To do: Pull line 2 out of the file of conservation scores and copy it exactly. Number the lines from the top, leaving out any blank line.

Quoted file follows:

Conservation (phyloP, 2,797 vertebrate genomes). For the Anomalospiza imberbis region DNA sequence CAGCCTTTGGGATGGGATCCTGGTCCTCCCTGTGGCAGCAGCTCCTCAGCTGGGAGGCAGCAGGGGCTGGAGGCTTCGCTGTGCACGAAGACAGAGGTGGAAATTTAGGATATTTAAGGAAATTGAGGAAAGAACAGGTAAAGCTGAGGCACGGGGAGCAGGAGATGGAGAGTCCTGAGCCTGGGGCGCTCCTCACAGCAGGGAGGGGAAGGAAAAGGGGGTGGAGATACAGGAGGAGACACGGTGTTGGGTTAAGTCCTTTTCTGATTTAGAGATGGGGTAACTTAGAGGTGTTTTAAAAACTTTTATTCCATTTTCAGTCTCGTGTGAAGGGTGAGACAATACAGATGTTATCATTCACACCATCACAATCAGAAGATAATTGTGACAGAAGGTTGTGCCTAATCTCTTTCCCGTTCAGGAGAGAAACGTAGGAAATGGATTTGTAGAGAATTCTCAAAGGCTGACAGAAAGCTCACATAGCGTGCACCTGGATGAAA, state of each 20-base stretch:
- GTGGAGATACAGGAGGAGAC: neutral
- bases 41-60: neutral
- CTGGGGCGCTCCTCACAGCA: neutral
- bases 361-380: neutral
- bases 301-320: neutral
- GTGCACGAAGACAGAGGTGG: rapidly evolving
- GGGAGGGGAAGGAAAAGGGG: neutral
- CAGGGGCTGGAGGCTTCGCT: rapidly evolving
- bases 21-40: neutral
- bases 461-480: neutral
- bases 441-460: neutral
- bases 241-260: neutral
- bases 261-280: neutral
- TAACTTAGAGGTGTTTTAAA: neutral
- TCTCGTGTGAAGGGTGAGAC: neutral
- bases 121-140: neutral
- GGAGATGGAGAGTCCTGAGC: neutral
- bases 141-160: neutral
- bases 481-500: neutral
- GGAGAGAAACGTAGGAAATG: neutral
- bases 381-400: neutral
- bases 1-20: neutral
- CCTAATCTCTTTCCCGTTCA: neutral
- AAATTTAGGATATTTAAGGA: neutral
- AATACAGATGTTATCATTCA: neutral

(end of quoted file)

- GTGGAGATACAGGAGGAGAC: neutral